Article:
Earlier this year, while attending a conference in Minneapolis on the oil boom that’s underway in the Bakken Shield in North Dakota, I repeatedly heard a phrase from several of the conference presenters: “You have to come here to understand it!” The phrase meant you had to actually go to the Western North Dakota oil region to understand this truly is an economic game changer for the state of North Dakota not to mention the United States. There is enough oil in the Bakken to drill for at least 80 years. Plus, geologists have discovered additional layers below the Bakken to perpetuate the industry for an indeterminate number of years.
Recently, I cleared my calendar to attend a follow up conference—this time out in Western North Dakota in Williston, the largest city in the Bakken Shield. I was there for a week and the conference focused on planned capital improvement projects and current construction needs. Since the oil boom began in 2006, over 30,000 people have invaded the five oil counties which, combined, now produces enough oil for North Dakota to leapfrog Alaska into second place behind Texas as the largest oil producing state.
When I got to the area, I saw first-hand how inadequate the current infrastructure is to service the influx of newcomers. A normal 35-minute journey to nearby Watford City where Smet has established a Western office, Smet-Alliance Construction, took 2 hours. The traffic and specifically truck traffic has increased exponentially. Venture out of city boundaries by over one mile and you quickly hit gravel and dirt roads. Many roads are unmarked and you often don’t know if you’re travelling on a legitimate road, on a pathway to an unmarked oil drilling rig, or to an abandoned farming town. Derricks are everywhere. It’s surely an experience.
The North Dakotans I met were extremely pleasant, but in the oil patch itself, there is an air of tension. There is a sense of “double-time” where everything is due yesterday. People are busy and the inadequate infrastructure slows them down. At the conference, I learned the infrastructure needs amount to expenditures of over $ 1 billion dollars in the immediate future and that’s just in Williams County, the largest of the five oil and gas producing counties making up the Bakken Shield.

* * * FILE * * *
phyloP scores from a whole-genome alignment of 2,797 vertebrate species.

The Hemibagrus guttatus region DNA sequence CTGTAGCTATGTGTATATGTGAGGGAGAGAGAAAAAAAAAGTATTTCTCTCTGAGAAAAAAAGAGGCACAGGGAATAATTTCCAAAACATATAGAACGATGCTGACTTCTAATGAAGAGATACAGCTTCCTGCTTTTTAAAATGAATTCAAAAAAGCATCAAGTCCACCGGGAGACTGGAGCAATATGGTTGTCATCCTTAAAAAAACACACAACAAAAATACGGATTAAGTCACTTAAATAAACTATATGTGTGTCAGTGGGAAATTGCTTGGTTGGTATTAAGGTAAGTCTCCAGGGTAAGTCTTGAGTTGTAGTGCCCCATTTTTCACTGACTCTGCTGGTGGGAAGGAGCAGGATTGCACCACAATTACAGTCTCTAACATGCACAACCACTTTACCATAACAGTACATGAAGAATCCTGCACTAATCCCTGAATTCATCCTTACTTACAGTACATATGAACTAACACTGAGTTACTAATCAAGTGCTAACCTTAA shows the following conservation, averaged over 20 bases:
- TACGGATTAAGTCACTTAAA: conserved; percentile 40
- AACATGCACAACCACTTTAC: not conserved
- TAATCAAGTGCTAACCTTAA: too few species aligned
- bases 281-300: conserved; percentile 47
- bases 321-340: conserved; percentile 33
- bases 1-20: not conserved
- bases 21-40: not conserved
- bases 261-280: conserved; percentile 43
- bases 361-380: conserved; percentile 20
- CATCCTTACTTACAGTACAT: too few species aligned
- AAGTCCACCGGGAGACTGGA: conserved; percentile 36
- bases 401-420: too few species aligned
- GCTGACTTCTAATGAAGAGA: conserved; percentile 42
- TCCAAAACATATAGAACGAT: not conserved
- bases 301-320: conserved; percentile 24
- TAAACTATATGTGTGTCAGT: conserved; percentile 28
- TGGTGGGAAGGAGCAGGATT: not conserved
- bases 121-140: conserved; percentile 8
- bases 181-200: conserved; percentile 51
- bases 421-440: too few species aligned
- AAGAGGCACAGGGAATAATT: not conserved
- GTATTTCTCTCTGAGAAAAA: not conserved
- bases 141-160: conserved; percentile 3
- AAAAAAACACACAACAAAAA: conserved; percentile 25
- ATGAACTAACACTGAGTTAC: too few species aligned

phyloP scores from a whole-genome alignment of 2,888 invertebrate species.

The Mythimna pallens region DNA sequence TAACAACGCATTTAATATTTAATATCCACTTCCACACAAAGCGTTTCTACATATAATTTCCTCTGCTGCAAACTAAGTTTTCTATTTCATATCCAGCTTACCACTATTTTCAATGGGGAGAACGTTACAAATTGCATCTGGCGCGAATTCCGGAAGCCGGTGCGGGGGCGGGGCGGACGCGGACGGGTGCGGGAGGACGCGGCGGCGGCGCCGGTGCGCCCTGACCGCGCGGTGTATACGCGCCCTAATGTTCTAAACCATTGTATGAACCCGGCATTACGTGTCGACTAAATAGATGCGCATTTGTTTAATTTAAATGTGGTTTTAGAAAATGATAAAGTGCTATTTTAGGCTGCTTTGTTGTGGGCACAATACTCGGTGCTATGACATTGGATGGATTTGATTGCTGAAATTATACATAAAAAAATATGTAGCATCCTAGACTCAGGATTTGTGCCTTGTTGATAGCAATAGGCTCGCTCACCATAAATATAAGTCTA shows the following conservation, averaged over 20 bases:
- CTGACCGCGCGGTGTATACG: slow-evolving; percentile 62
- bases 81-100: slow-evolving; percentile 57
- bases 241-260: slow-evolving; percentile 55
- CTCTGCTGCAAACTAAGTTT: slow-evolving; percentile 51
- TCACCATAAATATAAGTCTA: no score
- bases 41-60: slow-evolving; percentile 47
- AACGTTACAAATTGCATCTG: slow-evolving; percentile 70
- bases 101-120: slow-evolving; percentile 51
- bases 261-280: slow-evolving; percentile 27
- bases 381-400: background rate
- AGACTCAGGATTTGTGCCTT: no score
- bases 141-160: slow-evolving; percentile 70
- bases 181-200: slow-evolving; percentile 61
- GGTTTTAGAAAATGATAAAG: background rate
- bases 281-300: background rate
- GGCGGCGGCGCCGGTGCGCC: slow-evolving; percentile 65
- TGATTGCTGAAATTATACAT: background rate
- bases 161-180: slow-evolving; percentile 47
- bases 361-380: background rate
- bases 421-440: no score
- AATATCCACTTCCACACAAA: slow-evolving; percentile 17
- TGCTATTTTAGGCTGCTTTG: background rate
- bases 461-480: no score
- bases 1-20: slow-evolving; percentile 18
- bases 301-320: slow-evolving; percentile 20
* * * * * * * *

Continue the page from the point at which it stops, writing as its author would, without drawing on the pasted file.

The region needs a new airport so larger planes can land, a new high school, and the area is woefully under-served by the existing road system. Last year more than 850 babies were born in this city of 18,000 leading to the addition of a new birthing center. We heard from population statisticians who are having trouble counting the estimated population growth, much of which is transient, making the population prediction models cumbersome. They’ve resorted to counting sewage flows as one of the more accurate ways to estimate the current population influx.
Multi-family developments, single family homes and retail are particularly needed. The population is expected to increase from 30,000 now to 60,000 by 2020. The work is abundant and there are problems everywhere getting enough help to work in the shops, the hotels, the restaurants, the schools, and the local governments. This area of the United States has enough jobs and needs to for the next 10 years until the infrastructure is built out and things can somewhat normalize.
The current oil boom has occurred because new technologies have resulted in horizontal drilling techniques thus improving recovery efficiencies by more than 40%. The method uses fewer wells concentrated in one pad while conventional drilling requires many wells over a wide area. The United States economy uses more than 20 million barrels of oil a day of which the Bakken Shield contributes on the upside of 1 million barrels a day. Moreover, the Bakken Shield is at the 50% mark in terms of the number of wells currently tapped and drilling estimates are that the full number of potential wells will be tapped by the year 2025. And as mentioned above, geologists have discovered the existence of three additional layers of oil underneath the Bakken Shield. As long as we are primarily an oil-based economy, this particular region of the country will continue to be important in our country’s future.
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